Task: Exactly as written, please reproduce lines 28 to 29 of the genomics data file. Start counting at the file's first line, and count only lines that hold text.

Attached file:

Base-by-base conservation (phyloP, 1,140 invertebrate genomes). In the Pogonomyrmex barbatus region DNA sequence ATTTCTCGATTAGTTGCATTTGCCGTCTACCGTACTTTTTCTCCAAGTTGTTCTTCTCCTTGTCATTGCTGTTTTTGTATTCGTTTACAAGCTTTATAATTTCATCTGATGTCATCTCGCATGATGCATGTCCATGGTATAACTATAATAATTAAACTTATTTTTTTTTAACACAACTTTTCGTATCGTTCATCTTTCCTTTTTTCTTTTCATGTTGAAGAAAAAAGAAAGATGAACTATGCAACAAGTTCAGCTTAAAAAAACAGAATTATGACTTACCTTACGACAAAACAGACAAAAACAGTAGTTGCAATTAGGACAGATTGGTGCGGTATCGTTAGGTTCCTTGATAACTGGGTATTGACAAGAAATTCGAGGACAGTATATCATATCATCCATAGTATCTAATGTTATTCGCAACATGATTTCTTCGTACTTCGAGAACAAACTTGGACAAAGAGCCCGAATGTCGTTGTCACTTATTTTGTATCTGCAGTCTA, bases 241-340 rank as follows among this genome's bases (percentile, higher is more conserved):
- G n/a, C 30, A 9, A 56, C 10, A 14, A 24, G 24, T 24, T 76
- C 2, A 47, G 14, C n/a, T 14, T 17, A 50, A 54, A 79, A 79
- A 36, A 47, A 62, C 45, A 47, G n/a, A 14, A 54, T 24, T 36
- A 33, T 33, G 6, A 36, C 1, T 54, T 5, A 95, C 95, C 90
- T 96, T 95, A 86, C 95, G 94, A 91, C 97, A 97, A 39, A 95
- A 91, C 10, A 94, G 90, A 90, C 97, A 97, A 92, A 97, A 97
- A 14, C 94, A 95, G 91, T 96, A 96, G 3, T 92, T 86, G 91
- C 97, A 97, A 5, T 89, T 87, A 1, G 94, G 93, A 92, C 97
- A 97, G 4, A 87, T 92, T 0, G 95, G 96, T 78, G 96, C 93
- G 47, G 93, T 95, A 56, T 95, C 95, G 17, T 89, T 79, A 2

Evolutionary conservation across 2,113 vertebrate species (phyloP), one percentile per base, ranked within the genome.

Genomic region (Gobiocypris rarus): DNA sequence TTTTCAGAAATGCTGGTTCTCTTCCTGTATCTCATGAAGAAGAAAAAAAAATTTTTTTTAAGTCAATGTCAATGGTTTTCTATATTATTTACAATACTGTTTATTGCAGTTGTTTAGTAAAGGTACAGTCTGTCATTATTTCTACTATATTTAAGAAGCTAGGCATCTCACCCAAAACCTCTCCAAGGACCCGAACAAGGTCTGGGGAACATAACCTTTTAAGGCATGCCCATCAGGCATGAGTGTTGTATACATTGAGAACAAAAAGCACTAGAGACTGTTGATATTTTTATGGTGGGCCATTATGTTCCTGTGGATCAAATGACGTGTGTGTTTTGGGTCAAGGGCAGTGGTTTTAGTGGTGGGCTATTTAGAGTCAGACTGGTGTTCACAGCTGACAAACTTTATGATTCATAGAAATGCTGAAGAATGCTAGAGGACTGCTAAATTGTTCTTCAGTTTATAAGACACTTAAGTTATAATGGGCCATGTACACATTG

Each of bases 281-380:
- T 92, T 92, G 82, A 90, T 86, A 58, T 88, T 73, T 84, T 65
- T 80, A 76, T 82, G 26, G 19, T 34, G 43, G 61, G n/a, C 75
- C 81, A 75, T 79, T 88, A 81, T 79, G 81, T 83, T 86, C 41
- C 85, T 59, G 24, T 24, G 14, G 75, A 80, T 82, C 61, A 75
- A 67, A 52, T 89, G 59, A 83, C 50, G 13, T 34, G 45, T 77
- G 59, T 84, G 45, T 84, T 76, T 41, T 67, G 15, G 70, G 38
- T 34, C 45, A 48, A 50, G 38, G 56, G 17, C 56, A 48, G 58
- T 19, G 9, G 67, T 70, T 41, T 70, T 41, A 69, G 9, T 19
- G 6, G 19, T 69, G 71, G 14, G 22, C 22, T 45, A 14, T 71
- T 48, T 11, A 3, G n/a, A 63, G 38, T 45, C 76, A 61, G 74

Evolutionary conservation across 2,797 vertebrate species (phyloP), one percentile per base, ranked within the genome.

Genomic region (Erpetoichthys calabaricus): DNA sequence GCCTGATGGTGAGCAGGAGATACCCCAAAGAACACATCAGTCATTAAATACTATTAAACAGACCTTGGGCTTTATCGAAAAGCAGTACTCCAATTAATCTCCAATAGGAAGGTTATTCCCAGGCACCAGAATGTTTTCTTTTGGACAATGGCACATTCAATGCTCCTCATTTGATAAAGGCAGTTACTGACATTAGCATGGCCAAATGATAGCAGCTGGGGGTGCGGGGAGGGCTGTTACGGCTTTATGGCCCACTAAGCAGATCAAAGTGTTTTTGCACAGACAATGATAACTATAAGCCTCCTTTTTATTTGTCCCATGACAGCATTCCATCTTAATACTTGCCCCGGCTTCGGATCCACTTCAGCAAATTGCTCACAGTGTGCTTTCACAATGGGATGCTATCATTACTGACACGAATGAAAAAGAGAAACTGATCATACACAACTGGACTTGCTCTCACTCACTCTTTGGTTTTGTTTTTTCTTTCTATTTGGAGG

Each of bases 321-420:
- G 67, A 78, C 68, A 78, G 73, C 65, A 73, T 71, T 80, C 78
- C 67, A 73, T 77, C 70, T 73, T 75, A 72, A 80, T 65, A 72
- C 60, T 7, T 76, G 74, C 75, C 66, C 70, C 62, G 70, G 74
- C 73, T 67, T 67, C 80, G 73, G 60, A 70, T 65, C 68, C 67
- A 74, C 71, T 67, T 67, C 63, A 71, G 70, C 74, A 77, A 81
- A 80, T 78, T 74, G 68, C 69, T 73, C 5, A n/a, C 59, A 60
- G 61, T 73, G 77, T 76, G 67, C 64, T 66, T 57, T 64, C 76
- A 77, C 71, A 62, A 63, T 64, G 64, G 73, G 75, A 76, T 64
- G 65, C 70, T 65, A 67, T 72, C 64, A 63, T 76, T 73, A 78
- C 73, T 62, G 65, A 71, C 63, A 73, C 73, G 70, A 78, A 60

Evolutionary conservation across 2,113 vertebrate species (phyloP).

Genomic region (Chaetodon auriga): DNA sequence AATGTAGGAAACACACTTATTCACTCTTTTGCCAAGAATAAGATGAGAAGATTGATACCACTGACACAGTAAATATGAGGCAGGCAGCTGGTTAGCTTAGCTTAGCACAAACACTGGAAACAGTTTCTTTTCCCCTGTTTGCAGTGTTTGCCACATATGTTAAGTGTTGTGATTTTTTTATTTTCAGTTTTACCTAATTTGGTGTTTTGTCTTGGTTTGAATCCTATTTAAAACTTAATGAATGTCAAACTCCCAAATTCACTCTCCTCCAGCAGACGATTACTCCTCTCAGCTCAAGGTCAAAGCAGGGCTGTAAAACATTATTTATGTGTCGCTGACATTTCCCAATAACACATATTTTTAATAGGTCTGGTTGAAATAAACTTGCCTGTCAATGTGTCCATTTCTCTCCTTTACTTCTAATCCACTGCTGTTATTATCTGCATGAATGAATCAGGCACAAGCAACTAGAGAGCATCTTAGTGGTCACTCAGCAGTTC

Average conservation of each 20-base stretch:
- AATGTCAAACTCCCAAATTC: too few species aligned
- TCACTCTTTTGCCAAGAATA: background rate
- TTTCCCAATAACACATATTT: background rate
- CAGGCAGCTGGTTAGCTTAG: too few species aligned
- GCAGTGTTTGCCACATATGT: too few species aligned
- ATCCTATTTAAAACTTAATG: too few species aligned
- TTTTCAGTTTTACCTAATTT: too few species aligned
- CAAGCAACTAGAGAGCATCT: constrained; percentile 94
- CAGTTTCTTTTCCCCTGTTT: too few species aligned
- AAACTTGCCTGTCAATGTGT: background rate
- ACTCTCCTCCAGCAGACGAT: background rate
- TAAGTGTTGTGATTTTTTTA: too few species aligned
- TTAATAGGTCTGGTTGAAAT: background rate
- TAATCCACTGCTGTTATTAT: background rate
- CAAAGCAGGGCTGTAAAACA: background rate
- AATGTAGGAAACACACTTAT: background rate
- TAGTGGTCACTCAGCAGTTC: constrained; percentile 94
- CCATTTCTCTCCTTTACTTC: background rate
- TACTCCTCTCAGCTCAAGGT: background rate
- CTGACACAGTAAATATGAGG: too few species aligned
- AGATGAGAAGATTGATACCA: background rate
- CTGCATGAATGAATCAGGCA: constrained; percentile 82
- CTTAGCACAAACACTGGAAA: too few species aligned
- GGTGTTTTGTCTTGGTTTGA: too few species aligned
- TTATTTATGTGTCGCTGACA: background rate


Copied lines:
- G 67, A 78, C 68, A 78, G 73, C 65, A 73, T 71, T 80, C 78
- C 67, A 73, T 77, C 70, T 73, T 75, A 72, A 80, T 65, A 72